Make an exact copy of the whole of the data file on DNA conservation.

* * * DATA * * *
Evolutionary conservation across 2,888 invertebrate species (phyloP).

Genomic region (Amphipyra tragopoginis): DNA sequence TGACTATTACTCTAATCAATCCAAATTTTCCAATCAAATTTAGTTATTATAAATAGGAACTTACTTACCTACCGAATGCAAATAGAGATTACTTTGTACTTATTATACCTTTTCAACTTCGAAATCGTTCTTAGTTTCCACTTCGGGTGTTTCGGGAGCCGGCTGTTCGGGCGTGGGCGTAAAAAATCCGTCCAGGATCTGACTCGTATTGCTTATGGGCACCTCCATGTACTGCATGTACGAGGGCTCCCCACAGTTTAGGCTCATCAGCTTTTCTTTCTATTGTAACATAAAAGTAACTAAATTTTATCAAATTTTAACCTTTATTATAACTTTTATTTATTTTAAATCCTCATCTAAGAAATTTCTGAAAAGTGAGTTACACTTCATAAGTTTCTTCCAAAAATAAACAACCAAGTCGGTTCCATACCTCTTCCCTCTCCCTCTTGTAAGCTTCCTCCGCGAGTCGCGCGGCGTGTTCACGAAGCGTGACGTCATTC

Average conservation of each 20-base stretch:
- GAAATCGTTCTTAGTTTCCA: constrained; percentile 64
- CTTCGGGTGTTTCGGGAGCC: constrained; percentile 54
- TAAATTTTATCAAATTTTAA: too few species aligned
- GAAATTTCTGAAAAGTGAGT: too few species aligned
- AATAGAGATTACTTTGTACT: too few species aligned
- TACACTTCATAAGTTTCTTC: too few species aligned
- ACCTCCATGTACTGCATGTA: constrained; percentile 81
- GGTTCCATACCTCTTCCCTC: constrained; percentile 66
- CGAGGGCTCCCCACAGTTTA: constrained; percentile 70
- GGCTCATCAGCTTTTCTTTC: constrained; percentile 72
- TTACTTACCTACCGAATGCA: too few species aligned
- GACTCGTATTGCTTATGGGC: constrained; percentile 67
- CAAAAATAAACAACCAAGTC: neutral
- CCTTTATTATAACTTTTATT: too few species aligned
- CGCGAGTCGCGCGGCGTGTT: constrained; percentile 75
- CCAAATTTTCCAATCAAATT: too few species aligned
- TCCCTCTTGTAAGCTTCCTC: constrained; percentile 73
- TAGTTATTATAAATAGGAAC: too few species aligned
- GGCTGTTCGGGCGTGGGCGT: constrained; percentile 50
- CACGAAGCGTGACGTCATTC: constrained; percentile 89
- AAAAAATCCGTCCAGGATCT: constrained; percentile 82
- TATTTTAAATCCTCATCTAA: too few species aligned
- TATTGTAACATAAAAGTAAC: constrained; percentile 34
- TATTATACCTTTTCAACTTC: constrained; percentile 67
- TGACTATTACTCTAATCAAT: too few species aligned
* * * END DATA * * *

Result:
Evolutionary conservation across 2,888 invertebrate species (phyloP).

Genomic region (Amphipyra tragopoginis): DNA sequence TGACTATTACTCTAATCAATCCAAATTTTCCAATCAAATTTAGTTATTATAAATAGGAACTTACTTACCTACCGAATGCAAATAGAGATTACTTTGTACTTATTATACCTTTTCAACTTCGAAATCGTTCTTAGTTTCCACTTCGGGTGTTTCGGGAGCCGGCTGTTCGGGCGTGGGCGTAAAAAATCCGTCCAGGATCTGACTCGTATTGCTTATGGGCACCTCCATGTACTGCATGTACGAGGGCTCCCCACAGTTTAGGCTCATCAGCTTTTCTTTCTATTGTAACATAAAAGTAACTAAATTTTATCAAATTTTAACCTTTATTATAACTTTTATTTATTTTAAATCCTCATCTAAGAAATTTCTGAAAAGTGAGTTACACTTCATAAGTTTCTTCCAAAAATAAACAACCAAGTCGGTTCCATACCTCTTCCCTCTCCCTCTTGTAAGCTTCCTCCGCGAGTCGCGCGGCGTGTTCACGAAGCGTGACGTCATTC

Average conservation of each 20-base stretch:
- GAAATCGTTCTTAGTTTCCA: constrained; percentile 64
- CTTCGGGTGTTTCGGGAGCC: constrained; percentile 54
- TAAATTTTATCAAATTTTAA: too few species aligned
- GAAATTTCTGAAAAGTGAGT: too few species aligned
- AATAGAGATTACTTTGTACT: too few species aligned
- TACACTTCATAAGTTTCTTC: too few species aligned
- ACCTCCATGTACTGCATGTA: constrained; percentile 81
- GGTTCCATACCTCTTCCCTC: constrained; percentile 66
- CGAGGGCTCCCCACAGTTTA: constrained; percentile 70
- GGCTCATCAGCTTTTCTTTC: constrained; percentile 72
- TTACTTACCTACCGAATGCA: too few species aligned
- GACTCGTATTGCTTATGGGC: constrained; percentile 67
- CAAAAATAAACAACCAAGTC: neutral
- CCTTTATTATAACTTTTATT: too few species aligned
- CGCGAGTCGCGCGGCGTGTT: constrained; percentile 75
- CCAAATTTTCCAATCAAATT: too few species aligned
- TCCCTCTTGTAAGCTTCCTC: constrained; percentile 73
- TAGTTATTATAAATAGGAAC: too few species aligned
- GGCTGTTCGGGCGTGGGCGT: constrained; percentile 50
- CACGAAGCGTGACGTCATTC: constrained; percentile 89
- AAAAAATCCGTCCAGGATCT: constrained; percentile 82
- TATTTTAAATCCTCATCTAA: too few species aligned
- TATTGTAACATAAAAGTAAC: constrained; percentile 34
- TATTATACCTTTTCAACTTC: constrained; percentile 67
- TGACTATTACTCTAATCAAT: too few species aligned